Here are some other considerations:
Voice and/or Text Commands. All AEDs will talk to you. Some provide a screen which will give text commands as well. If you will likely use the AED in a noisy environment, text commands can be very helpful.
Starting the AED. Some AEDs have a Start Button. Some AEDs will start by opening a lid.
Adult and/or Child. Some AEDs will provide one set of pads to be used on any size or aged person. Some AEDs will provide child pads and will adjust the strength of the shock (number of joules) based on whether Adult or Child is selected. Is the AED for a workplace with adults only or is it for a Church or Youth group with a broad mix of ages?
Shock Button. Some AEDs are semi-automatic meaning that the user will have to press the shock button is the AED says "Shock Advised." Other devices are fully automatic meaning that once "Shock Advised" is heard, the AED will give a shock! This means hands off the victim. And some will provide both options giving the owner the ability to set the method of shock. It is very important for all users to know how the device is set!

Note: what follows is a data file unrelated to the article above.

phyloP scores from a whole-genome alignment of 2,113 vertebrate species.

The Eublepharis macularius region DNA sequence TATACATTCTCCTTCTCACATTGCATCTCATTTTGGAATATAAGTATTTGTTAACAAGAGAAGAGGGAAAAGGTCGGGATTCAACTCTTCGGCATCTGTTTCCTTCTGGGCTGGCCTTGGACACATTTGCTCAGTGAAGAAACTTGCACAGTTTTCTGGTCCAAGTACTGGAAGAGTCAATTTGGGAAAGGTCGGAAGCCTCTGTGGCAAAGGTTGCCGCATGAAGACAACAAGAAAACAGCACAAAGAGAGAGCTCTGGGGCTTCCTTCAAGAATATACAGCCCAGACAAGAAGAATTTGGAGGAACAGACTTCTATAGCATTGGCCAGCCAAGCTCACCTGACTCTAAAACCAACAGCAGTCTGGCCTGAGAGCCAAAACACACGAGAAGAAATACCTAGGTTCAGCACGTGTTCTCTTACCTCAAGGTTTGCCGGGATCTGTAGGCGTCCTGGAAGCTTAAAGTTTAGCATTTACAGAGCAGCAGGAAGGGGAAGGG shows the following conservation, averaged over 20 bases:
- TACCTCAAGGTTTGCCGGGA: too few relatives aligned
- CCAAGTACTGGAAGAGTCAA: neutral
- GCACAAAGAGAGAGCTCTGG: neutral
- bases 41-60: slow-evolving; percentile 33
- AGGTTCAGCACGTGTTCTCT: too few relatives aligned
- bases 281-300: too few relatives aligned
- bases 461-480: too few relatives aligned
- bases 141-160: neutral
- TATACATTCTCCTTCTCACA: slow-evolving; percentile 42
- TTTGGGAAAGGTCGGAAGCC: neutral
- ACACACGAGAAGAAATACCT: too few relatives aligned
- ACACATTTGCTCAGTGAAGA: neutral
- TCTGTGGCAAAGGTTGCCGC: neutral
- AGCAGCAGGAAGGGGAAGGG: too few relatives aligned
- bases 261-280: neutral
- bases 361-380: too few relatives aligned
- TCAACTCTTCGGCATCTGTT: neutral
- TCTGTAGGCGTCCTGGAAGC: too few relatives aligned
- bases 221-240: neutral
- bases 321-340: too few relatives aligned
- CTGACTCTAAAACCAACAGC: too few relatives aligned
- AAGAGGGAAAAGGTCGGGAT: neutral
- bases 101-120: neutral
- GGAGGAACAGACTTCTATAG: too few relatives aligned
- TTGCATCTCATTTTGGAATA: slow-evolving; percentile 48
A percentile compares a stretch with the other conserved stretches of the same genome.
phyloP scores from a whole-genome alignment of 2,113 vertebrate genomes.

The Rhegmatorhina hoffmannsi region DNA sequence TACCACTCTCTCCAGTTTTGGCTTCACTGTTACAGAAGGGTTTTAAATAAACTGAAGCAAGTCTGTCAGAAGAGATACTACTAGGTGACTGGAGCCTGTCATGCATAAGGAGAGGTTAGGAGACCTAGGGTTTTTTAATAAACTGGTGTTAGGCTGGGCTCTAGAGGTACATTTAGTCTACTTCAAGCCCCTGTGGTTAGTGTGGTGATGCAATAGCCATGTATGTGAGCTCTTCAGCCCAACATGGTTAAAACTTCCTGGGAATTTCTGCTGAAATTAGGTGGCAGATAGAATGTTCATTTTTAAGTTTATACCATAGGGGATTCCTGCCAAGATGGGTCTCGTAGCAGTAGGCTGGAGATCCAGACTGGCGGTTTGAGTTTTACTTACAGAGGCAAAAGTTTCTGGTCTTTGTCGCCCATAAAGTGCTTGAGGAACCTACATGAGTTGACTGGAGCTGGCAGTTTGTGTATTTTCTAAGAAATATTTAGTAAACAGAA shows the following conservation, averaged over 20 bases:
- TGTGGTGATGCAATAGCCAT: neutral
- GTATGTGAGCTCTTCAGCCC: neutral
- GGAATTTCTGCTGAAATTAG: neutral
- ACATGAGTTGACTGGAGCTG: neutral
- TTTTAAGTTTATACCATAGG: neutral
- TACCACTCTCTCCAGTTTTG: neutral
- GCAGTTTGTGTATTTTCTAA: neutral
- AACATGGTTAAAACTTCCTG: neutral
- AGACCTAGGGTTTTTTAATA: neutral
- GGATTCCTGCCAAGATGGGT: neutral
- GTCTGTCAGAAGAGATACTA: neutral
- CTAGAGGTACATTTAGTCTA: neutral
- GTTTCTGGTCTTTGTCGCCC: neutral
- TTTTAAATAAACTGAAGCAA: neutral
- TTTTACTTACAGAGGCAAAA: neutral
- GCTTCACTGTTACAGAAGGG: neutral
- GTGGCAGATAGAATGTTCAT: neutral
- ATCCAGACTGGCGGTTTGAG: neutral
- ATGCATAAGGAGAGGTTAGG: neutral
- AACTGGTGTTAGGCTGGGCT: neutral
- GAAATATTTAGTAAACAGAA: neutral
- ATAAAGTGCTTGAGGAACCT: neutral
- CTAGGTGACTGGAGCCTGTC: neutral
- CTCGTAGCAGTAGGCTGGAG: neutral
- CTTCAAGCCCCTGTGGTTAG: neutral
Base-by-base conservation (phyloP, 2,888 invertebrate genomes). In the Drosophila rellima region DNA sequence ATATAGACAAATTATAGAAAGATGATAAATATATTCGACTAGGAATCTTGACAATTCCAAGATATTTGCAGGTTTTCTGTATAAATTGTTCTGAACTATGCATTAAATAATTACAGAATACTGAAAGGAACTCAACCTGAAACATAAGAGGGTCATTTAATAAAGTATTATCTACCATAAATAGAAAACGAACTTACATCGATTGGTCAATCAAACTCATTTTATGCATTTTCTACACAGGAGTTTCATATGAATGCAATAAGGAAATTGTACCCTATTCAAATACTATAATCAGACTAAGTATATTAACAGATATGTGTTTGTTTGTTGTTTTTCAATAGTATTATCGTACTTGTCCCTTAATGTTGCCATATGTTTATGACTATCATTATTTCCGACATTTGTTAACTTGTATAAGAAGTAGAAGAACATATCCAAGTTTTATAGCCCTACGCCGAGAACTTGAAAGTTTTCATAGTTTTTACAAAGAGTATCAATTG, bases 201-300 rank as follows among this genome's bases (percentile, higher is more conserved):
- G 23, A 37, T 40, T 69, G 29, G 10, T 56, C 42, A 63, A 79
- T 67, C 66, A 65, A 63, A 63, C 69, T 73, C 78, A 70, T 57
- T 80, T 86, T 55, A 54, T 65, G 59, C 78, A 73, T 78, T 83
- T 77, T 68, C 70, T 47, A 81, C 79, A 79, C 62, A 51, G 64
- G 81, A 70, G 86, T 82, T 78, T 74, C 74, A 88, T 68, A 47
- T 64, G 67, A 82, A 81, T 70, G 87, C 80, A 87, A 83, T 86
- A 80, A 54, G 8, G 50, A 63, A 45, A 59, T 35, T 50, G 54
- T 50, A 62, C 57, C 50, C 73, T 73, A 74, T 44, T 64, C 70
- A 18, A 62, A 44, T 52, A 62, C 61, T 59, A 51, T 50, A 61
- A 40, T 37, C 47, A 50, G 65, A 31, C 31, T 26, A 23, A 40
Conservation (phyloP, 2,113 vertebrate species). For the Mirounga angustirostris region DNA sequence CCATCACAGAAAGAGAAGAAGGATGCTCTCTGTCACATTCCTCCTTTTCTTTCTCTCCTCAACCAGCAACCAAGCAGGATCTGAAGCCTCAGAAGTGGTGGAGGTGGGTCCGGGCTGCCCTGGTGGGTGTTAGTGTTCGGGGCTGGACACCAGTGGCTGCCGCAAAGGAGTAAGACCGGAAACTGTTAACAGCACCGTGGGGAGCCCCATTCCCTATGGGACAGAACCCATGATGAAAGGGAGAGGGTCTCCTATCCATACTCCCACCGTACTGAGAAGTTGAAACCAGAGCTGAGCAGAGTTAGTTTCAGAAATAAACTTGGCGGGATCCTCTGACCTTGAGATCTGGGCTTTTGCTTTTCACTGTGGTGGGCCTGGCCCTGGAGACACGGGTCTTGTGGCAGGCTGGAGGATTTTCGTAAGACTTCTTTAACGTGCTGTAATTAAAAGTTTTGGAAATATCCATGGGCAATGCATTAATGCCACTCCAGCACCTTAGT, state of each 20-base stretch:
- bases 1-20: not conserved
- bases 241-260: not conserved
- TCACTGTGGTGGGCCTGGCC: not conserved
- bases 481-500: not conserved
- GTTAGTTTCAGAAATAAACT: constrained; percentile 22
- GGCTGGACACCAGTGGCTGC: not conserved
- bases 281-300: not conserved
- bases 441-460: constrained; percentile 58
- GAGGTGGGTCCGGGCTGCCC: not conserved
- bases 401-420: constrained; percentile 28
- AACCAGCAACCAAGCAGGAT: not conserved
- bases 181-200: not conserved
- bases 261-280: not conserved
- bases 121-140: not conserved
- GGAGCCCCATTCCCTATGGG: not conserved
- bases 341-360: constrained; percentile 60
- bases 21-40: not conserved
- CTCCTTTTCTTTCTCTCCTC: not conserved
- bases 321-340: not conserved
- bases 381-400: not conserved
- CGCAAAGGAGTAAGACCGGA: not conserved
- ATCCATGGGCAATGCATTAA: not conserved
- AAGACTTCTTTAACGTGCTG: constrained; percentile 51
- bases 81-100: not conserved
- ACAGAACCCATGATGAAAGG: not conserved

Compression Advisor. Some AEDs do not provide any feedback on the compressions given by the rescuer. Some will have a rate advisor or metronome and tell the user whether to push faster, push slower, or good rate. Some have an additional feature which provides feedback on the depth of the compressions telling the user to push harder or push softer.
You must maintain and test your AED
You must inspect the AED monthly